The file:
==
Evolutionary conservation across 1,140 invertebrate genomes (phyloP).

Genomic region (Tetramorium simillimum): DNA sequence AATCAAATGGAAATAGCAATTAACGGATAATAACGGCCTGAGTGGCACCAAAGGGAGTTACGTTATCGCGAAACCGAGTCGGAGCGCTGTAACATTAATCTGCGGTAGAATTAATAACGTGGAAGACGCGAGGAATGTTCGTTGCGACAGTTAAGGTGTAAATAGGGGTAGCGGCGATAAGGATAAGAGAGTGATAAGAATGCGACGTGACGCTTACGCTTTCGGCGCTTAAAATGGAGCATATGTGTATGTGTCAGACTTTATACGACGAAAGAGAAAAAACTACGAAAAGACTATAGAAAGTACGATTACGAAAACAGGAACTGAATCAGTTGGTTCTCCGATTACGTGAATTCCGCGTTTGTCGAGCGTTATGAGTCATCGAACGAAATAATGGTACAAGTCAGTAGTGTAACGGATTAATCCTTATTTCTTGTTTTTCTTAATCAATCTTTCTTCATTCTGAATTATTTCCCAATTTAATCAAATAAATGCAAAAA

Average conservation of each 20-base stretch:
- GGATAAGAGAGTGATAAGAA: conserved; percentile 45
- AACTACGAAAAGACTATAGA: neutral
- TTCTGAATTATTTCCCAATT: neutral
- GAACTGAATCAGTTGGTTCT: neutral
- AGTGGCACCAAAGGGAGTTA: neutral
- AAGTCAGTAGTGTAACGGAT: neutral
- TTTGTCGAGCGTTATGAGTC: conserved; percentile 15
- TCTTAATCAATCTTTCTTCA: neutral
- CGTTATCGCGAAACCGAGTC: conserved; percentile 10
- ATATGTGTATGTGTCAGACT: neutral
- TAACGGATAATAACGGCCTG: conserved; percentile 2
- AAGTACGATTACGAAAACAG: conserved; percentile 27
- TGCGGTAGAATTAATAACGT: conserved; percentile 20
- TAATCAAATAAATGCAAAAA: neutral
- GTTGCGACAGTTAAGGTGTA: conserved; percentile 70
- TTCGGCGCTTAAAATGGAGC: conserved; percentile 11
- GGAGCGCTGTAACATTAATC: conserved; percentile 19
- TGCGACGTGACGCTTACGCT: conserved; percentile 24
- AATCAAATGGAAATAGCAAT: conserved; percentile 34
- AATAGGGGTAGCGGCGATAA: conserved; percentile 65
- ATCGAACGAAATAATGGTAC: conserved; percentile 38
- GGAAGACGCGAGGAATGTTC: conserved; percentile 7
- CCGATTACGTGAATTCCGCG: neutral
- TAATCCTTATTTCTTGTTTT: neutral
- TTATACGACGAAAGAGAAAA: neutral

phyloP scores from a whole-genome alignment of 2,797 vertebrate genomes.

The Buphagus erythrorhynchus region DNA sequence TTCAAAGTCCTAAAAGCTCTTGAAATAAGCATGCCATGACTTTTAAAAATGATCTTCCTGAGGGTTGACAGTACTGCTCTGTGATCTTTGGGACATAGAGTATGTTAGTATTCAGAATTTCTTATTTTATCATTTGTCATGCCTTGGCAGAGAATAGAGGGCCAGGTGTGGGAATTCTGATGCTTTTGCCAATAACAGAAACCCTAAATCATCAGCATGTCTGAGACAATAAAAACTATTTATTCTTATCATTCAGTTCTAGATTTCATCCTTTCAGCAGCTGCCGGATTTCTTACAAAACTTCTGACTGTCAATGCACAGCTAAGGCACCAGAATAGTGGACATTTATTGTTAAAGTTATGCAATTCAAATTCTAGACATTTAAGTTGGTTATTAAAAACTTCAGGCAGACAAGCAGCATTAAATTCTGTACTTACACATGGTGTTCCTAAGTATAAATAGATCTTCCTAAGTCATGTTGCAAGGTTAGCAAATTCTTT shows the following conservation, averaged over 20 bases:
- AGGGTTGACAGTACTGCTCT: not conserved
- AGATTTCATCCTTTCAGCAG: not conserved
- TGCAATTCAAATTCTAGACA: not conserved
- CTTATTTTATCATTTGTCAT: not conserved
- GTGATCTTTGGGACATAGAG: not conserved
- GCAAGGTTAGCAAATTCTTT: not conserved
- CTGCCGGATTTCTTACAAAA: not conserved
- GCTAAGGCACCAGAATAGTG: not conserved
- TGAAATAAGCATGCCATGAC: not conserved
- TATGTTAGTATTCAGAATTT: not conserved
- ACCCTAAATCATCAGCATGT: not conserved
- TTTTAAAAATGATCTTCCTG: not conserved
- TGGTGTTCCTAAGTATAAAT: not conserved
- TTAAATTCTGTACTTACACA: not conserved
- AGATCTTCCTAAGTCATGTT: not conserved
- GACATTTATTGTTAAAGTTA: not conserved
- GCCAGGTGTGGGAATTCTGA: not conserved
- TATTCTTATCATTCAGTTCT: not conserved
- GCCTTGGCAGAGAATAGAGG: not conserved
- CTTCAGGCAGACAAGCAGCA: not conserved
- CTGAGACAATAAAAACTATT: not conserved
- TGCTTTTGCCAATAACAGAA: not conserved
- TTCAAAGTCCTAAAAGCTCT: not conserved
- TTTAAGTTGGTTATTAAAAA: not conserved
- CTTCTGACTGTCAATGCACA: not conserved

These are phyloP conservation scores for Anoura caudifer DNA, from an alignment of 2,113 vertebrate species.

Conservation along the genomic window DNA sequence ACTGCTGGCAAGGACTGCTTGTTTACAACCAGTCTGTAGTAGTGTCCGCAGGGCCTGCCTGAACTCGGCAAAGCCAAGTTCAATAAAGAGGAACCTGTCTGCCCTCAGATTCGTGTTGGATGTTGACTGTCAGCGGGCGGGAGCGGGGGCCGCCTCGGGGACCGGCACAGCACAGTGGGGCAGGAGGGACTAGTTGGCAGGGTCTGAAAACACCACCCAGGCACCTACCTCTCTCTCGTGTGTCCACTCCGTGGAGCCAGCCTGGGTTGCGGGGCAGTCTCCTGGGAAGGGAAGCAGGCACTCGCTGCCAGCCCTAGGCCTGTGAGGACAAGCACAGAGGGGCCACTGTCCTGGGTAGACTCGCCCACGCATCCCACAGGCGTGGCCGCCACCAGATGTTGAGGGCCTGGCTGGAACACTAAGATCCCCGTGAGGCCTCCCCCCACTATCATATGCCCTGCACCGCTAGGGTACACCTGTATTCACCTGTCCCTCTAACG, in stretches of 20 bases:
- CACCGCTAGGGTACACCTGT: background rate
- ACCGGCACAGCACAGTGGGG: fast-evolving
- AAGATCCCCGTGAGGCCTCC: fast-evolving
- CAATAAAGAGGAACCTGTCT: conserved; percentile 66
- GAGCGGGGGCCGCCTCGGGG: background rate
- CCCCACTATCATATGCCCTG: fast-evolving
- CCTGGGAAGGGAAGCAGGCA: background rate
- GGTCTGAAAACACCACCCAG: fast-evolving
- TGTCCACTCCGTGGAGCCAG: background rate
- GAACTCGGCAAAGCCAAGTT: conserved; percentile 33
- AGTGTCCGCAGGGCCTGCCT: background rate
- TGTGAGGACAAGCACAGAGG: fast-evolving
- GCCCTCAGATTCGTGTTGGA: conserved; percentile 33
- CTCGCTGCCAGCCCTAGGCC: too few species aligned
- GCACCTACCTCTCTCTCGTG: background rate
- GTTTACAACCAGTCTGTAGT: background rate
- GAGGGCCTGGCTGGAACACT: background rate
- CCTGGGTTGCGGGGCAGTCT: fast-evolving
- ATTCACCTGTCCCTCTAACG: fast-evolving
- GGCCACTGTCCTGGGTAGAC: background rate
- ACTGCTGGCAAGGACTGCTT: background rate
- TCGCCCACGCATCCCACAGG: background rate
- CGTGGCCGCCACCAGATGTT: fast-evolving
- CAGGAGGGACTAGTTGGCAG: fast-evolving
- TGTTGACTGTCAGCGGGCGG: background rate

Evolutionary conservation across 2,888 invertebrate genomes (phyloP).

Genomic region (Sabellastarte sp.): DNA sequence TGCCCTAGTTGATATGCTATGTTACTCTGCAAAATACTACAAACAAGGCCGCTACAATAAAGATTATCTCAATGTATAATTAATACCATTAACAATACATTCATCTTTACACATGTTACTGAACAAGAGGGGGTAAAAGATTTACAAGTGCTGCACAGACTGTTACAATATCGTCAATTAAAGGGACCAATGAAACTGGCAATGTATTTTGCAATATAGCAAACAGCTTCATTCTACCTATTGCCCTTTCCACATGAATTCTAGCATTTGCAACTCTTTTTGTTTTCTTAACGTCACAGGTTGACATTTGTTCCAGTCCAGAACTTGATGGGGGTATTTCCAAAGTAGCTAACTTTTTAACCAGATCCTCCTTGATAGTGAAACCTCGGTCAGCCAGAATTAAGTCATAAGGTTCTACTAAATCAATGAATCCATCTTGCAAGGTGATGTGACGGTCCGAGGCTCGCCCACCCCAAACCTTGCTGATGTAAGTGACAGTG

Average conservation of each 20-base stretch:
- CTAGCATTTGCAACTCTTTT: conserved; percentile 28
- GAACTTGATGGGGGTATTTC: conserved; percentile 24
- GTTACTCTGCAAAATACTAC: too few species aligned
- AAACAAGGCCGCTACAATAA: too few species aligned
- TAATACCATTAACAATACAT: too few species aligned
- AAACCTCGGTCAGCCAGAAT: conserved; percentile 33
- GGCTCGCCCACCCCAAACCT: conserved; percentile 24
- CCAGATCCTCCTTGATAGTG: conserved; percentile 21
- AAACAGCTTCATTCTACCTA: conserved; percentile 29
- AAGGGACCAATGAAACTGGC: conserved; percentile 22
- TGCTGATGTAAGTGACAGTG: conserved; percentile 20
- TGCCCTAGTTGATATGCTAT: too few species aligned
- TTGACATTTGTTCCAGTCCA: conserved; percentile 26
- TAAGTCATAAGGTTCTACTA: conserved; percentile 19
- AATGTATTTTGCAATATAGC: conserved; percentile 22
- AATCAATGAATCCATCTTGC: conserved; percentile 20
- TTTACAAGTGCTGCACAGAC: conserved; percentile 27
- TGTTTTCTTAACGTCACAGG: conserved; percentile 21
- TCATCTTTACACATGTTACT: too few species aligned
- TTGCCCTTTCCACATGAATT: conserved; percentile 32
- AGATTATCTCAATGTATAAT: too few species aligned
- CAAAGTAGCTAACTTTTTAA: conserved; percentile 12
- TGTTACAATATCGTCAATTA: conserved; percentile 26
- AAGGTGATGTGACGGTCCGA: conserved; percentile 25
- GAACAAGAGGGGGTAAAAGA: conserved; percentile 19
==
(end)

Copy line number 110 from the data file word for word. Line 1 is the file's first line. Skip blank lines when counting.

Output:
- GAACAAGAGGGGGTAAAAGA: conserved; percentile 19